The MPLA was created by Agostinho Neto and was located in the Luanda area. They received support from the entire communist bloc, namely Cuba and the USSR. UNITA was founded in the center of the country by Jonas Savimbi, a person known as the Eternal Rebel and a friend of the American (he even went to Casablanca to meet with Ronald Reagan). And finally, the FNLA was founded by Holden Roberto, a party of the Bakongo (northern) ethnic group who also had the support of the Americans and the regime of Mobutu Sese Seko of Zaire. They joined UNITA to fight the power of the MPLA.
Angola’s independence was signed in 1975 between the Portuguese Autonomous Government and these 3 parties. The goal had been achieved, but now the problem was to know who would govern the country and here all the tensions began. The MPLA expelled the FNLA from Luanda and advanced to seize power (the Portuguese said they would give power to whoever managed to dominate the city), while UNITA remained aloof from the capital’s clashes. But in September 1975, the MPLA, with various fighting across the country, already controlled 12 of Angola’s 15 provinces.
UNITA and FNLA then joined forces to counter Neto’s party. The former did so from the south with the entry of troops from South Africa, and the latter from the north. They managed to push back the MPLA, and the Portuguese, seeing how the country was doing, decided to leave the country and Neto declared independence from Angola on 11th November 1975, proclaiming himself president of the country, at a time when chaos and a civil war reigned in Angola. The MPLA was losing provinces until the first Cuban soldiers arrived in late 1975, as well as Soviet weapons to act against the other two pro-independence groups. The war continued mainly between MPLA and UNITA, but this battle also went further, and from abroad it was seen as a war between the two Cold War blocs: the Communists and the Capitalists.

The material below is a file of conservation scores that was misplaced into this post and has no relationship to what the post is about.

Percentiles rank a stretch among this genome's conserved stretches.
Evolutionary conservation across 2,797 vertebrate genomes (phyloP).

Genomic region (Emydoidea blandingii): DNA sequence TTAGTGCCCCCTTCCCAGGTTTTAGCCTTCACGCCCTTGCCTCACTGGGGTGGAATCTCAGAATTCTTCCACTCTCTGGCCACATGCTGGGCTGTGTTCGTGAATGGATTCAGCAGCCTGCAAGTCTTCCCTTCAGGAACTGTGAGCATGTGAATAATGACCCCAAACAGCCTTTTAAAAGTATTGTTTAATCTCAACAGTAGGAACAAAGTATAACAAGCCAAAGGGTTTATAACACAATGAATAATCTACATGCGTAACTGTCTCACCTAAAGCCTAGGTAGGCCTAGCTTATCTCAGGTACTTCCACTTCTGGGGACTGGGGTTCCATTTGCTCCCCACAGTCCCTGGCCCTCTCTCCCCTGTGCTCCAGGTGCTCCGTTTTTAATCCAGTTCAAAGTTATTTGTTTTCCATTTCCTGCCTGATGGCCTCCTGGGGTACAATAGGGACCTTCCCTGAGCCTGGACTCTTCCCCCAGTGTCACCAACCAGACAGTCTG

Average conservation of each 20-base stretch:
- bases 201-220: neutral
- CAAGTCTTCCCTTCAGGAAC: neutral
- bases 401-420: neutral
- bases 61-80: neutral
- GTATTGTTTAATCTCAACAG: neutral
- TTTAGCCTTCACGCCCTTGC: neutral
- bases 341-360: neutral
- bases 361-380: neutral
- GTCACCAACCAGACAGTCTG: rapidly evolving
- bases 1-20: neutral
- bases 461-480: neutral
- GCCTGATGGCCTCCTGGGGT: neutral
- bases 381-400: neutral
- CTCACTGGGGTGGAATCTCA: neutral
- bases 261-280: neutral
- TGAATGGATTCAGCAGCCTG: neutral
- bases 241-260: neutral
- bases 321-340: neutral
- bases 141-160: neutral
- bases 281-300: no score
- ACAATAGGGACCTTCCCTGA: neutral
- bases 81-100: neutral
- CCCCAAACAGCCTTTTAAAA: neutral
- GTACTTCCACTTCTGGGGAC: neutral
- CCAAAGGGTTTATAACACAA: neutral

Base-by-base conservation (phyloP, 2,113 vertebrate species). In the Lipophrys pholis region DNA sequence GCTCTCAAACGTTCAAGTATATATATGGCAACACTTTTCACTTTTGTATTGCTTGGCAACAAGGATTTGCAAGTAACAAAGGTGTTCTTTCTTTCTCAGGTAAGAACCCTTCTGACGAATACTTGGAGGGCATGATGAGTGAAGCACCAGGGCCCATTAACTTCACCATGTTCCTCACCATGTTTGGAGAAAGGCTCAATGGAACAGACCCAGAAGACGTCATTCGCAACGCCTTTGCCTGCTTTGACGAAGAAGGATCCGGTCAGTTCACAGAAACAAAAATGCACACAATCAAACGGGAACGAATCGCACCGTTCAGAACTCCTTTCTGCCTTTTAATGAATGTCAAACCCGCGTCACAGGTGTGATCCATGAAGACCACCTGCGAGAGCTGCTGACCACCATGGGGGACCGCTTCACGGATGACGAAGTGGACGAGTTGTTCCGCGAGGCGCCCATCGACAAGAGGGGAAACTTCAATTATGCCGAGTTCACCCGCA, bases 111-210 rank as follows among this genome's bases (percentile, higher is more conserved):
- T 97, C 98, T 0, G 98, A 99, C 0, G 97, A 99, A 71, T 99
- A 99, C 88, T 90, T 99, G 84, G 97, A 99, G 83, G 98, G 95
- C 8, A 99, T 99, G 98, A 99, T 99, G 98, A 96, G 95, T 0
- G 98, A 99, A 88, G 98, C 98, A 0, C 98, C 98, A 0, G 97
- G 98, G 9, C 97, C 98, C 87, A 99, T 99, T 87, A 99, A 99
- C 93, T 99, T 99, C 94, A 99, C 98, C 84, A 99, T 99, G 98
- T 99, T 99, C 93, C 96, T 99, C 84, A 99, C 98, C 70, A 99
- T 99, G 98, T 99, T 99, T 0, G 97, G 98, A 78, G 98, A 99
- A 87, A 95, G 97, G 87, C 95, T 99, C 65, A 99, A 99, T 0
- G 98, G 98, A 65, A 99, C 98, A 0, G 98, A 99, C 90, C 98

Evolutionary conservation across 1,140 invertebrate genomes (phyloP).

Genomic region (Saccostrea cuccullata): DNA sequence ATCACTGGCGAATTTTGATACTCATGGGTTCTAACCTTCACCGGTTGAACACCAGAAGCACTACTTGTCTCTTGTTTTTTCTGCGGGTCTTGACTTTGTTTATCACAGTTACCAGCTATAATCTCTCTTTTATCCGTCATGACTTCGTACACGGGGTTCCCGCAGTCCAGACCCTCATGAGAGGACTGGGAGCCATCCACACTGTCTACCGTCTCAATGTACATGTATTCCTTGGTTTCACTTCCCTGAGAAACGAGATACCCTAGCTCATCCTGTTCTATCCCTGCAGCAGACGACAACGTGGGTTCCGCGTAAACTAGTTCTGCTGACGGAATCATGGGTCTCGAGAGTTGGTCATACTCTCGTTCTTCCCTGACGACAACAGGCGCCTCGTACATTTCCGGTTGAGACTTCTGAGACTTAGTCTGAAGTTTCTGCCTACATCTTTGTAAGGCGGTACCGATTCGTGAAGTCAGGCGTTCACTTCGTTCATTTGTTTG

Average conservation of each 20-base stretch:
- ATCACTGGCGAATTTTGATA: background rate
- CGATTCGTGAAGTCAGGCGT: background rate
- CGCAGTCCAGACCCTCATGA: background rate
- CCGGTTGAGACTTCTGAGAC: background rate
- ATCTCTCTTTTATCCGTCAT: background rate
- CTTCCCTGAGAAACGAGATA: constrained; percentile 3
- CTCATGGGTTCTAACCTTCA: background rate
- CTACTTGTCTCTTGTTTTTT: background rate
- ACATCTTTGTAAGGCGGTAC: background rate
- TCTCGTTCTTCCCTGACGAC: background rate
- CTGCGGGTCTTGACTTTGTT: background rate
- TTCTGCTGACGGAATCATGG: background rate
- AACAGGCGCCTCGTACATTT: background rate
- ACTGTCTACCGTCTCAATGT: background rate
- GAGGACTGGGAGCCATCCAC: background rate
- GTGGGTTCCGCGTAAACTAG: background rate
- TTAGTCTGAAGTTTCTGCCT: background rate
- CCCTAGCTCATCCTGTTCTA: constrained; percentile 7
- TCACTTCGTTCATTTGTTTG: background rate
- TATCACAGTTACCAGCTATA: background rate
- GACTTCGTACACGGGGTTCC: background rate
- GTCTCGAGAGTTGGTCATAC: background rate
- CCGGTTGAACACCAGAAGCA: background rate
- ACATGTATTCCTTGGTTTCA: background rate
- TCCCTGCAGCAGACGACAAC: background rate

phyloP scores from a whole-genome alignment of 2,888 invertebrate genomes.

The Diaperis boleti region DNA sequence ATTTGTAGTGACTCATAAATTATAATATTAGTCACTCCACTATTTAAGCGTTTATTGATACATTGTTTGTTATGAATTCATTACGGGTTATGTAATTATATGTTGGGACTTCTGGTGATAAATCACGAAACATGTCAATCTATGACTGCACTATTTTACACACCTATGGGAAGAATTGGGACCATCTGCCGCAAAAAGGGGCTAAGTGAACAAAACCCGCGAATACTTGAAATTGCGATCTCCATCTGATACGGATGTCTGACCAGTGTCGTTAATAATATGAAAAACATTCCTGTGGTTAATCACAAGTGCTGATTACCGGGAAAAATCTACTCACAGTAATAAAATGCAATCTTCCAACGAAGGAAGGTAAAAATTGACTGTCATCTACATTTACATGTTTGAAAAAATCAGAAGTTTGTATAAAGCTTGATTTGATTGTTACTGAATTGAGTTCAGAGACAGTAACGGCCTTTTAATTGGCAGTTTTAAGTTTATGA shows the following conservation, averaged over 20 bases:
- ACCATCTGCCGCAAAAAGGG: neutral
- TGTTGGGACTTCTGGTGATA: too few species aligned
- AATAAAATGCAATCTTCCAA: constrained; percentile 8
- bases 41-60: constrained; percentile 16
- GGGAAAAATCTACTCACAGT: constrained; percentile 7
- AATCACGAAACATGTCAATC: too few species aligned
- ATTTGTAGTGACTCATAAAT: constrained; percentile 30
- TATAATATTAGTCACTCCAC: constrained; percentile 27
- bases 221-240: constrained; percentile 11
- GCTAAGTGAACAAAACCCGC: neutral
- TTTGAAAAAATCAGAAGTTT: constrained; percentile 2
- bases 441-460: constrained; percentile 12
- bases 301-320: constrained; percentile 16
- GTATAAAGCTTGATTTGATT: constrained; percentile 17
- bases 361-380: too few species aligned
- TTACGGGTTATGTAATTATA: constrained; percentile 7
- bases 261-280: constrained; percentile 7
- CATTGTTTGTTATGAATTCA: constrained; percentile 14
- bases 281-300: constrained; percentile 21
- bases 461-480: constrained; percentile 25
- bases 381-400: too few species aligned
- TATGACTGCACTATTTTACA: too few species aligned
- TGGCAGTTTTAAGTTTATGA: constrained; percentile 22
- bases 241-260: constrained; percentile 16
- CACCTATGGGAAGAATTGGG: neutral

Angola became a one-party communist government from 1975 to 1992. First, with the presidency of Agostinho Neto, and after his death in 1979, with the presidency of José Eduardo dos Santos. Throughout this wartime, MPLA had a very clever strategy. They supported the separatists in Katanga who wanted the independence of Zaire and thus got Zaire to stop supporting UNITA (and they, in turn, also the separatists). And they did the same also with SWAPO, a pro-independence movement in Namibia, which forced a pact with South Africa to stop supporting UNITA.
In 1991, after 16 years of civil war, the MPLA and UNITA reached a peace agreement. Angola would cease to be a one-party government, and become a multi-party state. In the first elections, MPLA won but UNITA did not accept the results, declared them fraud and therefore the conflict continued.
In 1994, a peace agreement was reached between the two parties (known as the Lusaka Protocol) in which the integration of former UNITA insurgents into the government was accepted. Nevertheless, disagreements continued over the years until 2002, when Savimbi, the political leader of UNITA, was shot. Since then, UNITA has decided to abandon the armed struggle and establish itself as the main opposition party.
These almost 30 years of civil war have left disastrous consequences for the country. In 2002, they left a country in poverty, with severe food crises; as well as a large presence of minefields due to the impact of the civil war. Today, power is still in the hands of the MPLA with President João Lourenço. From the riches of oil, fishing, diamonds or wood, Angola is one of the African countries with the highest expectations for the future. However, there are still many economic inequalities within the country that, if not tried to alleviate soon, could send the country into a serious social crisis.